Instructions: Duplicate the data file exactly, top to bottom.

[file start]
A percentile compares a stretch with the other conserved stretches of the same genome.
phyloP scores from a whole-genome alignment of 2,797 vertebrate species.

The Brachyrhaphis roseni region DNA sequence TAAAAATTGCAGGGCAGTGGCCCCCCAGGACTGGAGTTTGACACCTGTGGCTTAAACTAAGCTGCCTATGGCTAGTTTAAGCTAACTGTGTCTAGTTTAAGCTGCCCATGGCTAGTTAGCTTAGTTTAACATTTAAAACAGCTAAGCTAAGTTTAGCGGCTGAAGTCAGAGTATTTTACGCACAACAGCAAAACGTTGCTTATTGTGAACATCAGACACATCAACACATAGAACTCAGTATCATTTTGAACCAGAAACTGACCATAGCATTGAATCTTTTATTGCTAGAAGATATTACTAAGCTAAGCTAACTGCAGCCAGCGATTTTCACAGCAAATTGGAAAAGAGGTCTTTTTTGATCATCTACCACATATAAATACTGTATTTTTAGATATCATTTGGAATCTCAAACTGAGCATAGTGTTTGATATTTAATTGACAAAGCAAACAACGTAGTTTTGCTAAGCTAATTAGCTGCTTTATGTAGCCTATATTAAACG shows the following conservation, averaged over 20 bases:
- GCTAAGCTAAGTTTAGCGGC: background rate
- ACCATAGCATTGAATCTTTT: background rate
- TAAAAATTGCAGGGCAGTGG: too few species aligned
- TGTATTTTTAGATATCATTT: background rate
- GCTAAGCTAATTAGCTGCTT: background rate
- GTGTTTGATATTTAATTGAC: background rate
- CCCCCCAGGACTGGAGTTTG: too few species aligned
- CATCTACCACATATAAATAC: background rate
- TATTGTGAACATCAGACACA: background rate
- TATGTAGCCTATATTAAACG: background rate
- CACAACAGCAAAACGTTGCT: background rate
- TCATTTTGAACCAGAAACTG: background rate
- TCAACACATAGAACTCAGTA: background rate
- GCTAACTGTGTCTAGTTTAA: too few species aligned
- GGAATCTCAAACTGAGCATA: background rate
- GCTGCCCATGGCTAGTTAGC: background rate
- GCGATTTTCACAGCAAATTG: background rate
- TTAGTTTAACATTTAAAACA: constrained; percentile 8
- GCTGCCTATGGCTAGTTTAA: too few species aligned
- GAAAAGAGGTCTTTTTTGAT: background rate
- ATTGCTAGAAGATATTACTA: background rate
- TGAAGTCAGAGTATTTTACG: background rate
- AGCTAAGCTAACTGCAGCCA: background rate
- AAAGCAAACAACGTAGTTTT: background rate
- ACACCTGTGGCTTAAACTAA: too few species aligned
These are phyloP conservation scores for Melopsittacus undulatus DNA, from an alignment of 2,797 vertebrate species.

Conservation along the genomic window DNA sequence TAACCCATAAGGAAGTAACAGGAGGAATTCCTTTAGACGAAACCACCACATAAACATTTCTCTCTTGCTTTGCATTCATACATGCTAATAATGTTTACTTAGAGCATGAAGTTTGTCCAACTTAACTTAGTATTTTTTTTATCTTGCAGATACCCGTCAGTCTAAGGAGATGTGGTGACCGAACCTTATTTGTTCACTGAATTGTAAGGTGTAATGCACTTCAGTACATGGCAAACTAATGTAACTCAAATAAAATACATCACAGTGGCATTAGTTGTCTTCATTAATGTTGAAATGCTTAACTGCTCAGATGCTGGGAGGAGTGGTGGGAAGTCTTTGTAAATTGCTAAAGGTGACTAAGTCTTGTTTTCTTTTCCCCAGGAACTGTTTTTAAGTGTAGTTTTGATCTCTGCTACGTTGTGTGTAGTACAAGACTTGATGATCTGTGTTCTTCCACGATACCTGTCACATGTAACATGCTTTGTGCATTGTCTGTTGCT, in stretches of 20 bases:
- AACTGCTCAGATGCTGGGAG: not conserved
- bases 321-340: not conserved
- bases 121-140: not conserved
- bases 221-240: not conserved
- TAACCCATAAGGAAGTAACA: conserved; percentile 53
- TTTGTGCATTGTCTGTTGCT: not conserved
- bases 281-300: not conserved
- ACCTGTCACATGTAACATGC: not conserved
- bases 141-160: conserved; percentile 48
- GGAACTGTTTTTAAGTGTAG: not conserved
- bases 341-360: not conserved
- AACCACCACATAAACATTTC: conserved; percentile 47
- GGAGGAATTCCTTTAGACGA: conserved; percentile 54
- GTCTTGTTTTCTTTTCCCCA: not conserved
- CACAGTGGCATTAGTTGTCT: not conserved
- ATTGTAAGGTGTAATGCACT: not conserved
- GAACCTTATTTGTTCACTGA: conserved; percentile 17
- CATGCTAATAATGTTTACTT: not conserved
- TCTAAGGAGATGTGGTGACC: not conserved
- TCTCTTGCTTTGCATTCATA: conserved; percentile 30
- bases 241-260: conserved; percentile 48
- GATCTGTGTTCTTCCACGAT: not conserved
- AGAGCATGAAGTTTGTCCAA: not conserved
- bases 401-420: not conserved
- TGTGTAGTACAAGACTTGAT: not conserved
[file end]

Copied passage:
A percentile compares a stretch with the other conserved stretches of the same genome.
phyloP scores from a whole-genome alignment of 2,797 vertebrate species.

The Brachyrhaphis roseni region DNA sequence TAAAAATTGCAGGGCAGTGGCCCCCCAGGACTGGAGTTTGACACCTGTGGCTTAAACTAAGCTGCCTATGGCTAGTTTAAGCTAACTGTGTCTAGTTTAAGCTGCCCATGGCTAGTTAGCTTAGTTTAACATTTAAAACAGCTAAGCTAAGTTTAGCGGCTGAAGTCAGAGTATTTTACGCACAACAGCAAAACGTTGCTTATTGTGAACATCAGACACATCAACACATAGAACTCAGTATCATTTTGAACCAGAAACTGACCATAGCATTGAATCTTTTATTGCTAGAAGATATTACTAAGCTAAGCTAACTGCAGCCAGCGATTTTCACAGCAAATTGGAAAAGAGGTCTTTTTTGATCATCTACCACATATAAATACTGTATTTTTAGATATCATTTGGAATCTCAAACTGAGCATAGTGTTTGATATTTAATTGACAAAGCAAACAACGTAGTTTTGCTAAGCTAATTAGCTGCTTTATGTAGCCTATATTAAACG shows the following conservation, averaged over 20 bases:
- GCTAAGCTAAGTTTAGCGGC: background rate
- ACCATAGCATTGAATCTTTT: background rate
- TAAAAATTGCAGGGCAGTGG: too few species aligned
- TGTATTTTTAGATATCATTT: background rate
- GCTAAGCTAATTAGCTGCTT: background rate
- GTGTTTGATATTTAATTGAC: background rate
- CCCCCCAGGACTGGAGTTTG: too few species aligned
- CATCTACCACATATAAATAC: background rate
- TATTGTGAACATCAGACACA: background rate
- TATGTAGCCTATATTAAACG: background rate
- CACAACAGCAAAACGTTGCT: background rate
- TCATTTTGAACCAGAAACTG: background rate
- TCAACACATAGAACTCAGTA: background rate
- GCTAACTGTGTCTAGTTTAA: too few species aligned
- GGAATCTCAAACTGAGCATA: background rate
- GCTGCCCATGGCTAGTTAGC: background rate
- GCGATTTTCACAGCAAATTG: background rate
- TTAGTTTAACATTTAAAACA: constrained; percentile 8
- GCTGCCTATGGCTAGTTTAA: too few species aligned
- GAAAAGAGGTCTTTTTTGAT: background rate
- ATTGCTAGAAGATATTACTA: background rate
- TGAAGTCAGAGTATTTTACG: background rate
- AGCTAAGCTAACTGCAGCCA: background rate
- AAAGCAAACAACGTAGTTTT: background rate
- ACACCTGTGGCTTAAACTAA: too few species aligned
These are phyloP conservation scores for Melopsittacus undulatus DNA, from an alignment of 2,797 vertebrate species.

Conservation along the genomic window DNA sequence TAACCCATAAGGAAGTAACAGGAGGAATTCCTTTAGACGAAACCACCACATAAACATTTCTCTCTTGCTTTGCATTCATACATGCTAATAATGTTTACTTAGAGCATGAAGTTTGTCCAACTTAACTTAGTATTTTTTTTATCTTGCAGATACCCGTCAGTCTAAGGAGATGTGGTGACCGAACCTTATTTGTTCACTGAATTGTAAGGTGTAATGCACTTCAGTACATGGCAAACTAATGTAACTCAAATAAAATACATCACAGTGGCATTAGTTGTCTTCATTAATGTTGAAATGCTTAACTGCTCAGATGCTGGGAGGAGTGGTGGGAAGTCTTTGTAAATTGCTAAAGGTGACTAAGTCTTGTTTTCTTTTCCCCAGGAACTGTTTTTAAGTGTAGTTTTGATCTCTGCTACGTTGTGTGTAGTACAAGACTTGATGATCTGTGTTCTTCCACGATACCTGTCACATGTAACATGCTTTGTGCATTGTCTGTTGCT, in stretches of 20 bases:
- AACTGCTCAGATGCTGGGAG: not conserved
- bases 321-340: not conserved
- bases 121-140: not conserved
- bases 221-240: not conserved
- TAACCCATAAGGAAGTAACA: conserved; percentile 53
- TTTGTGCATTGTCTGTTGCT: not conserved
- bases 281-300: not conserved
- ACCTGTCACATGTAACATGC: not conserved
- bases 141-160: conserved; percentile 48
- GGAACTGTTTTTAAGTGTAG: not conserved
- bases 341-360: not conserved
- AACCACCACATAAACATTTC: conserved; percentile 47
- GGAGGAATTCCTTTAGACGA: conserved; percentile 54
- GTCTTGTTTTCTTTTCCCCA: not conserved
- CACAGTGGCATTAGTTGTCT: not conserved
- ATTGTAAGGTGTAATGCACT: not conserved
- GAACCTTATTTGTTCACTGA: conserved; percentile 17
- CATGCTAATAATGTTTACTT: not conserved
- TCTAAGGAGATGTGGTGACC: not conserved
- TCTCTTGCTTTGCATTCATA: conserved; percentile 30
- bases 241-260: conserved; percentile 48
- GATCTGTGTTCTTCCACGAT: not conserved
- AGAGCATGAAGTTTGTCCAA: not conserved
- bases 401-420: not conserved
- TGTGTAGTACAAGACTTGAT: not conserved